Take 2 Games

It’s something of a happy coincidence that Civilization: Beyond Earth rolled out around when Christopher Nolan's Interstellar hit theaters. In the computer game, humanity builds a new society on a distant planet after some apocalyptic Earth disaster called "The Great Mistake." Sounds a lot like the wormhole-journeying pioneers of Interstellar, fleeing our neo-Dust Bowl planet, no? I've been playing Beyond Earth for a couple weeks now, and while its similarities with Nolan's film are superficial, it’s nice to have such an abundance of sci-fi awesomeness available at once.

Beyond Earth is particularly exciting for any long-time Civilization fan, and there are a lot of us. I've been playing these PC games since I was 11 years old, when I watched patiently as a friend played round after round of Civilization II and explained its vast, complicated mechanics to me. In the intervening 17 years, I've never really stopped playing. There have been many sequels and updates, but the core concept has remained the same: You are a grand civilization (pick from one of history's many great dynasties—Roman! American! Zulu!), and you're trying to keep your citizens healthy, expand your borders, and balance diplomacy with many other nations as you progress into the modern era and beyond.

But the series' latest iteration sticks to the basic formula while thoroughly changing everything else. Beyond Earth sees you trying to establish a new colony on a hostile planet that, when you land, you do not fully understand. As a seasoned Civilization player, I dove into the game expecting to pick up its mechanics quickly. Before long, hostile aliens overran me and my burgeoning population was shrinking from living in desperately unhealthy conditions. Suitably chastened, I knocked the difficulty level down a few settings and tried again.

Beyond Earth is the second attempt by Firaxis Games (the developers behind the Civilization series) to set an adventure in an alien planet in the future. 1999's Alpha Centauri, a follow-up to Civilization II, was well received but sold poorly compared to its progenitor. The problem seemed not to be the game itself, which was beautifully designed, but the concept. When you're playing Civilization, the historical gains you make seem tactile and easy to understand—you'll discover horseback riding, the wheel, philosophy, gunpowder, and so on. The arc of history is easy to follow, and randomizing the circumstances of humanity's progress leads to engrossingly goofy outcomes: Vikings developing the Manhattan Project, or the Polynesian empire founding Judaism. In Alpha Centauri you're discovering Quantum Machinery and Graviton Theory—sci-fi abstractions. Not as fun.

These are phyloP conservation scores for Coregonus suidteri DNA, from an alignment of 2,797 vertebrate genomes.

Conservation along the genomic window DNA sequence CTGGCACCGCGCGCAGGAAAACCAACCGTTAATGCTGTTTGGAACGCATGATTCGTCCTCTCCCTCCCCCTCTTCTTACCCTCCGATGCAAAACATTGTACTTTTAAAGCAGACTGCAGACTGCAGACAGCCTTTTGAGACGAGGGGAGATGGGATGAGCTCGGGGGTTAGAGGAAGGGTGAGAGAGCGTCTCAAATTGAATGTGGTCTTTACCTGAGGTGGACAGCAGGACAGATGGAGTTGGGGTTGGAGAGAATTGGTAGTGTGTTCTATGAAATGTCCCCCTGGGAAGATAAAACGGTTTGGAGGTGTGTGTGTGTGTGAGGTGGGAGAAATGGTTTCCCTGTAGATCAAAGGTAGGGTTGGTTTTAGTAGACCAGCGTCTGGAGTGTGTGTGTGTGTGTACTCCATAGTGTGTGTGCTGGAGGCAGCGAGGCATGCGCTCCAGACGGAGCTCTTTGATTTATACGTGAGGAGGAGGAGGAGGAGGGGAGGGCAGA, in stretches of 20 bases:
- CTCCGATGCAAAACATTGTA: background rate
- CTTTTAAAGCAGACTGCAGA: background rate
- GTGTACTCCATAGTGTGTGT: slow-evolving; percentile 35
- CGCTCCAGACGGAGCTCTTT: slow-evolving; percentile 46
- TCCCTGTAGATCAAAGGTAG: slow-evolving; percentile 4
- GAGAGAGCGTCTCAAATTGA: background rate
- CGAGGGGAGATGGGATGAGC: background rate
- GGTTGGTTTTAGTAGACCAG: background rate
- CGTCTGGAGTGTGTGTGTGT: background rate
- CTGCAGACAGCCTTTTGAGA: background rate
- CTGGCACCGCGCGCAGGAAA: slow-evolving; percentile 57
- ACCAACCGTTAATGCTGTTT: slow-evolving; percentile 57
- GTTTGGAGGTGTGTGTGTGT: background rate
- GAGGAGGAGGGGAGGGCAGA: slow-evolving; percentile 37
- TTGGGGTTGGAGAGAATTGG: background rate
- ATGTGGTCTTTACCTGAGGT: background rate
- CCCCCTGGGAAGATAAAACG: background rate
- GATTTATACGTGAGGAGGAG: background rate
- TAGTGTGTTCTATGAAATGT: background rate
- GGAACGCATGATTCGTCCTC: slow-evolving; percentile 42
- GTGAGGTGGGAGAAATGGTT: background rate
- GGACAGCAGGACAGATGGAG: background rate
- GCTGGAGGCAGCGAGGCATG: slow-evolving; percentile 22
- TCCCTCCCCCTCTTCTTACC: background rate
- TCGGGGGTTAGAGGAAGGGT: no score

Take 2 Games

Beyond Earth turns this problem into a feature by exploring the ethical quandaries that come with colonizing an alien planet. There are three broad paths to choose from: trying to work alongside and intermingle with the alien life forms you discover (harmony), purging them entirely to create a new Earth (purity), or embracing technology to become trans-human cybernetic beings (supremacy). Each offers its own perks and downsides, but beyond that, gives you a story arc to pursue to make your progress that much more understandable.

Early on in my game, I decided to devote myself to a harmonious existence with the planet's life, which eventually let me breed hybrid alien warriors and draw special powers from its extra-terrestrial resources. Diplomacy with other nations became more compelling—there was a holiness to my mission, and something tangible to our disagreements. Whether this would be as compelling on the fifth or 10th re-play is less assured—part of the fun of Civilization is that it's endlessly different every time you play, but I'm not sure the same would go for Beyond Earth.

Still, I've been satisfied enough to fire up Beyond Earth almost every day since I got it. No matter how much the Civilization window dressing changes, the mechanics are the same ones that hooked 11-year-old me raptly watching cartoon soldiers move around a pixilated map in my friend's bedroom. The magic of watching a world's history unfold in front of you, even an alien world, is inextinguishable.

We want to hear what you think about this article. Submit a letter to the editor or write to letters@theatlantic.com.